a resource for your child with hearing loss


Contributed by Debbie Clason, staff writer, Healthy Hearing

And just like that, summertime is almost over. As you prepare for the annual back-to-school frenzy, your days are likely filled with a rush of activities designed to set your child up for a successful school year. If your child has hearing loss, make sure your back-to-school list includes securing the services of an educational audiologist.

Children huddled around teacher
Children with hearing loss benefit from the

services of an educational audiologist.

What is an educational audiologist?

An educational audiologist (EdAud) is a hearing healthcare professional who works with children with hearing loss to make sure they receive maximum support in the classroom. This may include making recommendations for acoustic modifications in the classroom, fitting hearing assistive technology and counseling parents and teachers about your child’s hearing loss.

In many school systems, an educational audiologist is part of the team which develops Individualized Education Program (IEP). Once the plan is in place, the EdAud can fit hearing assistive technology (HAT) to each child requiring it and make sure each child is able to access the curriculum.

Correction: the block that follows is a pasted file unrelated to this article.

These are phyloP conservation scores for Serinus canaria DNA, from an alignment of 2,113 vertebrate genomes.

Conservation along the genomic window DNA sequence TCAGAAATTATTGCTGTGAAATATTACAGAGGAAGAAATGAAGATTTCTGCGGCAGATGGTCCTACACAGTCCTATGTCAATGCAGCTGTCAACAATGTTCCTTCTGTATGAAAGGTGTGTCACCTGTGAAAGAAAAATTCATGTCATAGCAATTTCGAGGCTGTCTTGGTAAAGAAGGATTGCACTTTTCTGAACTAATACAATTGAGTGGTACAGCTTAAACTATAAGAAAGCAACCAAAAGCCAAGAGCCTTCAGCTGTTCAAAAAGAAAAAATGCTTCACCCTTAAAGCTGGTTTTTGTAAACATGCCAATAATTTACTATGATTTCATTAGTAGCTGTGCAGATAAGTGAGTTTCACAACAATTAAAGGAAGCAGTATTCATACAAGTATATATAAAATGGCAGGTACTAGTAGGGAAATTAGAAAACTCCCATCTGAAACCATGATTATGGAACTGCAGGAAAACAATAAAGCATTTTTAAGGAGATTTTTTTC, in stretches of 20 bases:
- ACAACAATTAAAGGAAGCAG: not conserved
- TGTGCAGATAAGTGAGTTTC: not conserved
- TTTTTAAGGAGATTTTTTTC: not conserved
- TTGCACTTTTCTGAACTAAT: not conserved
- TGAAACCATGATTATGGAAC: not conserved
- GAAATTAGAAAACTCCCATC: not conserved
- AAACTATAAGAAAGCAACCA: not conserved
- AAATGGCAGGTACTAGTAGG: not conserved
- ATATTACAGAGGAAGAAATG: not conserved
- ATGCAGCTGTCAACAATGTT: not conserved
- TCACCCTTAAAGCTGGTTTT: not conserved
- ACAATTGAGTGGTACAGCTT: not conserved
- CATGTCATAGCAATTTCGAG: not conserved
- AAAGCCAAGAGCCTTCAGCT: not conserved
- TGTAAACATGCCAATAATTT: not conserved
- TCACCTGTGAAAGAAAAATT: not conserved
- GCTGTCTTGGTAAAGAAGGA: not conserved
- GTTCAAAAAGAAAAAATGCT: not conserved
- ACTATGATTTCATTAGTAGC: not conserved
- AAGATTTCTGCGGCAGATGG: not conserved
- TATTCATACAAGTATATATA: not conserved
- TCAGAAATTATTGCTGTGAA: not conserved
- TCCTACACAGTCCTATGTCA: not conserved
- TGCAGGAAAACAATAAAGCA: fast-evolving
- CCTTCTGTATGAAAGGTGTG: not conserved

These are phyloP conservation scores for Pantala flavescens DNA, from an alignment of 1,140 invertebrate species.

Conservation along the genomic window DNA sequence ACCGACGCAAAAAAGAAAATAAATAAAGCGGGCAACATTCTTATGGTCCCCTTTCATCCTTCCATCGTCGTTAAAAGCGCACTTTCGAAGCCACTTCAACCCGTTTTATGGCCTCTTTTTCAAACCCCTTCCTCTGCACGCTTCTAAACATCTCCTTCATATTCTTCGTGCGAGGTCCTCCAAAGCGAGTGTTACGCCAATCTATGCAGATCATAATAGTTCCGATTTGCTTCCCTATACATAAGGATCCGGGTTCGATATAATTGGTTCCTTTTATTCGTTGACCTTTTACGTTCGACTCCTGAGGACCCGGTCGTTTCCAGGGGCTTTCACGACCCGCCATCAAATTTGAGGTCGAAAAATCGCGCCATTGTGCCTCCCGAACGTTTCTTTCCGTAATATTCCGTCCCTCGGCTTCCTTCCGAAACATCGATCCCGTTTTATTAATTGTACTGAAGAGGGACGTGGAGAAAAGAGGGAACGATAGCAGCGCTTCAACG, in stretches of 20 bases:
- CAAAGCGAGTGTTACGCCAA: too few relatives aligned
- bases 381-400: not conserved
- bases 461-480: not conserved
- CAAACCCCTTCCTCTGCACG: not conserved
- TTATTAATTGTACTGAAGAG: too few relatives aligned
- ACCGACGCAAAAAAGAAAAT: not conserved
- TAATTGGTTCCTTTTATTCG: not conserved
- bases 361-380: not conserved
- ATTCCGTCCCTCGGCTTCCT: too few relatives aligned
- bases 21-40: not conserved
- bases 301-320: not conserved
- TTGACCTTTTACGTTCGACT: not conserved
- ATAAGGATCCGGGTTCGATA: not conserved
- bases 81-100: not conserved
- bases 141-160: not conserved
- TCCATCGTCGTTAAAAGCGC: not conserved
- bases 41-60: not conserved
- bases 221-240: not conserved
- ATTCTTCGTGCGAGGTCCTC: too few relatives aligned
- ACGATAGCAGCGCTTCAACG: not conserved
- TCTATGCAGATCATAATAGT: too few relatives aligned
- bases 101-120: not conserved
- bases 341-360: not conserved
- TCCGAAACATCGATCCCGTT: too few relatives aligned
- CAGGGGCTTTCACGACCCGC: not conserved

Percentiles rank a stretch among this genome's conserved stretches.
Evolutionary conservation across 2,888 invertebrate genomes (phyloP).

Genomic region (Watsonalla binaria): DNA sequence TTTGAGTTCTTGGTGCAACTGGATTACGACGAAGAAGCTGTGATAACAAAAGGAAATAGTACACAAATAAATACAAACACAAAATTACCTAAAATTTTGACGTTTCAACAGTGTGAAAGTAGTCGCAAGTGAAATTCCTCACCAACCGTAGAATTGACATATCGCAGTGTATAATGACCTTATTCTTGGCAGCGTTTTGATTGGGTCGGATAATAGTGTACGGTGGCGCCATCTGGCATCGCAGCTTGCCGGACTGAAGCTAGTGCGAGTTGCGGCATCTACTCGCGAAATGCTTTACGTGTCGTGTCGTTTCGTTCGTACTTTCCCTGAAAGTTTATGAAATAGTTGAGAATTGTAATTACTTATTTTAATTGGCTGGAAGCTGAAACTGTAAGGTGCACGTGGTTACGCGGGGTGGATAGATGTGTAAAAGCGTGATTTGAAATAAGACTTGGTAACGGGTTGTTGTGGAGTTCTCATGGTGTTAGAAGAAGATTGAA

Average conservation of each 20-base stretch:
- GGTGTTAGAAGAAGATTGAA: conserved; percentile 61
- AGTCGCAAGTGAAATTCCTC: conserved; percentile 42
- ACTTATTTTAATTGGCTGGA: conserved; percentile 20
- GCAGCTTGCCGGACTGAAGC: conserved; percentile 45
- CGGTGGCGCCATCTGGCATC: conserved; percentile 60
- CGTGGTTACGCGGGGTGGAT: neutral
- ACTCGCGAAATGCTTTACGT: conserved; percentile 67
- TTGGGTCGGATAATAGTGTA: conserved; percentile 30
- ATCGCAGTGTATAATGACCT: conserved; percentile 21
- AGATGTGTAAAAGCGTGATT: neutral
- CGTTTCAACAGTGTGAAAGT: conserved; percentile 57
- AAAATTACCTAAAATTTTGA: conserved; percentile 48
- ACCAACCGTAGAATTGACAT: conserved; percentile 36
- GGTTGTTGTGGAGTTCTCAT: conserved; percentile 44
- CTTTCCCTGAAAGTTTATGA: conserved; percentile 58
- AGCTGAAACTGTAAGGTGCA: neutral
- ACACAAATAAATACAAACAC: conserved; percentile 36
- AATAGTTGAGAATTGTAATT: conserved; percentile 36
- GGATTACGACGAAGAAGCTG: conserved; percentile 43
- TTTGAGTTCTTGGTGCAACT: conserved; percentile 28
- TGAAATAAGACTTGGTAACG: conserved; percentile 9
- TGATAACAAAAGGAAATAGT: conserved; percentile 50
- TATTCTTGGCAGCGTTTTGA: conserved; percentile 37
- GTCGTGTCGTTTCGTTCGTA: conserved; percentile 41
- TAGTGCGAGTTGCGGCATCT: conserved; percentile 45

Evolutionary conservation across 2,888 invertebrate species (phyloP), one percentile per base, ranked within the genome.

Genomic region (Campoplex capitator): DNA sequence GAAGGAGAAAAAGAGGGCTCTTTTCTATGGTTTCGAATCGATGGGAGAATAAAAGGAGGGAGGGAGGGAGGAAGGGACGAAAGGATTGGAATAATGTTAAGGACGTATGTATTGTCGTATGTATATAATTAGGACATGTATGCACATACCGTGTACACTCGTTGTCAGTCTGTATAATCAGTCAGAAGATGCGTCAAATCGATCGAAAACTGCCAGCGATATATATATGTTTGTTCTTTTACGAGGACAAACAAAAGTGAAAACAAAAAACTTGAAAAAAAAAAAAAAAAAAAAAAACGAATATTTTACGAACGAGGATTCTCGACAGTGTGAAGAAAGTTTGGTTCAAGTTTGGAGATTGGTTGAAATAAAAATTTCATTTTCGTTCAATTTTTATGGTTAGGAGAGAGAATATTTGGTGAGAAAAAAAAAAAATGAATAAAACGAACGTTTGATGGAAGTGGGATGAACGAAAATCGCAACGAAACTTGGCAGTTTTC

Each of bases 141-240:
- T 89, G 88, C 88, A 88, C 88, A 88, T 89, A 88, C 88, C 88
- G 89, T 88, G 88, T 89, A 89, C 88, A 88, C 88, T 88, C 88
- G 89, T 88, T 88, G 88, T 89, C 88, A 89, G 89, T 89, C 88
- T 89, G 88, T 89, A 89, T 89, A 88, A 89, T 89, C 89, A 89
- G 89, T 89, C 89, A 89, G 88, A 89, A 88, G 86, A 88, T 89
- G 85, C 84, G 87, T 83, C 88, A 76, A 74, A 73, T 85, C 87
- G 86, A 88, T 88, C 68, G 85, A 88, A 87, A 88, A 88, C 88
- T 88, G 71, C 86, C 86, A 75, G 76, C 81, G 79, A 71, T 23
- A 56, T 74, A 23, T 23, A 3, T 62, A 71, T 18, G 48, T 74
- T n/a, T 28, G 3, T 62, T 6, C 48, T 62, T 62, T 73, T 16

How to advocate for your child

Because educational audiology is a related service under the Individuals with Disabilities Act (IDEA), your child is entitled to have access to an EdAud. In a July 2017 article for Wrightslaw, Educational Audiologist Kym Meyer provides these suggestions for securing this important resource for your child:  

  • Write educational audiology into your child’s IEP. At the beginning of the school year is a good time to review this plan to make sure it is included.
  • If your school system does not employ an EdAud, ask them to find one. An EdAud can be a consultant from a hospital, university, school for the deaf or another school district as long as they are a licensed audiologist in your state. If your school system doesn’t have an EdAud, another school district may be willing to share their EdAud services.
  • If your school system says they cannot find an EdAud, Meyer suggests searching for one yourself. Ask your child’s audiologist if she is able to provide this service or contact the Educational Audiology Association to see if there is one in your area. Other parents of children with hearing loss may also be good resources.

Once an EdAud has been identified for your child, touch base with them on a regular basis. Keep them informed of any physical or social developments and ask questions about your child’s progress. The more the EdAud knows about your child and his hearing loss, the better equipped she will be to customize the services your child needs in order to be successful in the classroom.

Finally, don’t wait for school-administered hearing tests to tell you how well your children are hearing. Hearing loss affects speech and language development and can also negatively impact school performance if not detected quickly. Before school begins, have each of your children’s hearing evaluated by a qualified hearing healthcare professional. If you don’t have a hearing healthcare professional you trust, search our directory for audiologists near you.


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